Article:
Listening to my Stax/Volt box sets – plural, nine CDs each – I came across two extraordinary hit singles AND their answer songs, a track “made in answer to a previous song, normally by another artist.”
Soul Man, by Sam (Moore) and Dave (Prater) from 1967 has been on lots of “best of” lists, including the RIAA, Rolling Stone and the Rock and Roll Hall of Fame. It was heavily covered, most notably by the Blues Brothers in 1979.
Then there was Soul Girl by Jeanne and the Darlings from 1968, featuring sisters Jean and Deloros “Dee” Dolphus plus Phefe Harris and sometimes another unidentified singer. While Soul Man starts “Coming to you on a dusty road”, the answer song begins, “Come on to me, on a concrete street.” He was educated at Woodstock, she on “my green tree (that’s money).”
Perhaps the songwriters could make a case for copyright infringement. But not really, since both records were written and produced by Isaac Hayes and David Porter.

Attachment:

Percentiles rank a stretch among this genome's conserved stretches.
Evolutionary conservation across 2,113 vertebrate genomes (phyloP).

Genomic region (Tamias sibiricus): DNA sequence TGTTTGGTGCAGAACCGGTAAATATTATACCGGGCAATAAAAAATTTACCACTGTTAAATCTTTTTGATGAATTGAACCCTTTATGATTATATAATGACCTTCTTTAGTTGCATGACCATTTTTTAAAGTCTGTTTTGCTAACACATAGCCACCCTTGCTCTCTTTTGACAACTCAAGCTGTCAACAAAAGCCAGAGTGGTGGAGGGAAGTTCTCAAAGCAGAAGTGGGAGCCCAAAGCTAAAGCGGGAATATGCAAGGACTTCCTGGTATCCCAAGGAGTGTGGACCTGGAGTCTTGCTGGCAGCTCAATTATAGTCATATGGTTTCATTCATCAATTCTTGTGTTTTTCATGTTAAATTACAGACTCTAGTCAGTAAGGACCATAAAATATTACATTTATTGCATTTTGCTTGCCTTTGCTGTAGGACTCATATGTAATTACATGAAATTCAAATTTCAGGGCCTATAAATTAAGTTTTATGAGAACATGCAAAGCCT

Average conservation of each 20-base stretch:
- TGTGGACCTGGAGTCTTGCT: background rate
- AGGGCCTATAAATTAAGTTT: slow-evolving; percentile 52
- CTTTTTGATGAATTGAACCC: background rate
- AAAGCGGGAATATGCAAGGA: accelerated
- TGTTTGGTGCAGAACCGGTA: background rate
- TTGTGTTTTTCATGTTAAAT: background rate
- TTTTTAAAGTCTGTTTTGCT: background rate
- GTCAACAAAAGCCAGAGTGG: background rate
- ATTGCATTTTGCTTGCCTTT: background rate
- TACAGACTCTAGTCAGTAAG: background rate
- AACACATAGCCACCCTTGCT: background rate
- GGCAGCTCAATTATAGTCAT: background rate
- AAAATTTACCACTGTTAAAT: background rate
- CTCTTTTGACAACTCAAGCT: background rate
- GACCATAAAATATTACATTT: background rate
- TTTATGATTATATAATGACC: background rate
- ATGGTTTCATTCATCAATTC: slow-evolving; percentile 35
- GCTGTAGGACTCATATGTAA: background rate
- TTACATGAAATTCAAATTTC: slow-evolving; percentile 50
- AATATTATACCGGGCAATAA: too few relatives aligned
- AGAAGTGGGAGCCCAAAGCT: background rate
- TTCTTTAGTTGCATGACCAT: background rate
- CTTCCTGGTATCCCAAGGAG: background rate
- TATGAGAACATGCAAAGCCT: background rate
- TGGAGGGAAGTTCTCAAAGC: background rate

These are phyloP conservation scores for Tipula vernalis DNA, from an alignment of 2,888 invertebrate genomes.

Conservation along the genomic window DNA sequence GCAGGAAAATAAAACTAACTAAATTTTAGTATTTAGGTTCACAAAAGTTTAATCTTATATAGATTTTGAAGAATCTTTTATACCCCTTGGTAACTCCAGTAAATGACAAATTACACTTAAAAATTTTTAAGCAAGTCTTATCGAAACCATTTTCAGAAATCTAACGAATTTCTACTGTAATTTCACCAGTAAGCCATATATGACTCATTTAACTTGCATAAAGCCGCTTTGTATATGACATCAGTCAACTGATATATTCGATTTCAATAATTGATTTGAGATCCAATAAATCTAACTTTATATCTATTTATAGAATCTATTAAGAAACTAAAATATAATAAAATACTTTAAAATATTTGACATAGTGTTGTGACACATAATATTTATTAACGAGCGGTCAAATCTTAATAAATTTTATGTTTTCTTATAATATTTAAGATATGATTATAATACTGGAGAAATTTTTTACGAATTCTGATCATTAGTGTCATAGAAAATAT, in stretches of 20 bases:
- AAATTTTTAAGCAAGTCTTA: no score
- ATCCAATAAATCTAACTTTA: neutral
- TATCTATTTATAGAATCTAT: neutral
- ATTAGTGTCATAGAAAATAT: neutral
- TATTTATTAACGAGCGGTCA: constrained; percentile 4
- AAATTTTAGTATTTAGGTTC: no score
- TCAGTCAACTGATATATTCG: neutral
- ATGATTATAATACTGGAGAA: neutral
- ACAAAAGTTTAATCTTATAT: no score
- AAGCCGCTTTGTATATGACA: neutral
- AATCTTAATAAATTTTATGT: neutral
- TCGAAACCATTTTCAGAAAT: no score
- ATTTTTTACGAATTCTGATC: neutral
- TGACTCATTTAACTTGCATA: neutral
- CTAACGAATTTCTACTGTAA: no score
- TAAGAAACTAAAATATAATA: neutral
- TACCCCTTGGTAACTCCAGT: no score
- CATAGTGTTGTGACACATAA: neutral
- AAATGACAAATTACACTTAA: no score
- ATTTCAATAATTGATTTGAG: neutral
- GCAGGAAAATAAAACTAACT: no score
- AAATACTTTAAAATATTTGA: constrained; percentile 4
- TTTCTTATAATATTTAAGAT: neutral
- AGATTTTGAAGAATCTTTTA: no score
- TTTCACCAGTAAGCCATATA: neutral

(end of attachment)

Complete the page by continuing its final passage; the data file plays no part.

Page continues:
Speaking of Hayes, that bad mother produced the Theme from Shaft in 1971. The song received similar accolades as Soul Man, plus one other. It “won the Academy Award for Best Original Song, with Hayes becoming the first African American to win that honor (or any Academy Award in a non-acting category), as well as the first recipient of the award to both write and perform the winning song.”
The answer song to that hit was Son of Shaft by the Bar-Kays, Hayes’ backing band on Shaft. The group had to re-form after four of the six members, along with Otis Redding, died in a plane crash on 10 December 1967. The songwriters Homer Banks, William Brown and Allen Jones were from outside the group. While it borrows from its predecessor, Son of Shaft was heavily sampled in its own right.
All chart references to Billboard magazine (US). Listen to:
Soul Man – Sam and Dave; #2 for three weeks on the pop charts, and #1 for an astonishing seven weeks on the soul charts in 1967
Soul Girl – Jeanne and the Darlings; did not chart in 1968
Son of Shaft – Bar-Kays, #10 soul, #53 pop in 1972